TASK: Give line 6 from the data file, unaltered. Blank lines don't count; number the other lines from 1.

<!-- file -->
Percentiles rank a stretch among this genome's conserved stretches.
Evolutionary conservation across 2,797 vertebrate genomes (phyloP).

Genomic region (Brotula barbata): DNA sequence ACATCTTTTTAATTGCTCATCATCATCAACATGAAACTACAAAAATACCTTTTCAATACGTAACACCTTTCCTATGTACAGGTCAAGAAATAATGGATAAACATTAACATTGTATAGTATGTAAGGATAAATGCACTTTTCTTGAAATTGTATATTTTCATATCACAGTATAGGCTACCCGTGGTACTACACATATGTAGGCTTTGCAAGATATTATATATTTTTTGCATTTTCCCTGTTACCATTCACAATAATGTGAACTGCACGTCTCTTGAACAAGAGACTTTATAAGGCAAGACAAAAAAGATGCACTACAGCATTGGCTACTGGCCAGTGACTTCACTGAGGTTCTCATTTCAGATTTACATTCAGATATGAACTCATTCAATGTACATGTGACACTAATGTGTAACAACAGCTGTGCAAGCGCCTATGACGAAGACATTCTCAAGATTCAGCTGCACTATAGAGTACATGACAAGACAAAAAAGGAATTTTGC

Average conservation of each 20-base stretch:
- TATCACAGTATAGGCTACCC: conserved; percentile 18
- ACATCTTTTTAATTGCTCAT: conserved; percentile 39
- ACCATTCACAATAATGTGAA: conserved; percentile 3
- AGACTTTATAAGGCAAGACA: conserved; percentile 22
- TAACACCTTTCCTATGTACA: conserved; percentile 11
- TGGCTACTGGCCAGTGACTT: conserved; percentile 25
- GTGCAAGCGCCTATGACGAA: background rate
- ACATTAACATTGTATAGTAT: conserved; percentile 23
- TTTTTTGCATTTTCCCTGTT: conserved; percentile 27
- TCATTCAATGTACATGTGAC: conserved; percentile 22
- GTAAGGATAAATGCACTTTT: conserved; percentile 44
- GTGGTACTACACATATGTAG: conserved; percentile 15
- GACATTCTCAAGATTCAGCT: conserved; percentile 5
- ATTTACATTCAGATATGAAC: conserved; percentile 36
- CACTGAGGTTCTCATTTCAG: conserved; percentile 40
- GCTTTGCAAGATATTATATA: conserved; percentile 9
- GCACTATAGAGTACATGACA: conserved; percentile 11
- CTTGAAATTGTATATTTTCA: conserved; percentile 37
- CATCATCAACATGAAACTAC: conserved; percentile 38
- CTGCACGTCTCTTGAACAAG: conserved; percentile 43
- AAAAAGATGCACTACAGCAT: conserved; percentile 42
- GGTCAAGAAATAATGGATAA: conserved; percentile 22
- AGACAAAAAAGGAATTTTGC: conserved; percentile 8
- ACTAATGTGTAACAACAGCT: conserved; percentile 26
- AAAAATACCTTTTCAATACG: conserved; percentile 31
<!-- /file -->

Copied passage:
- ACATCTTTTTAATTGCTCAT: conserved; percentile 39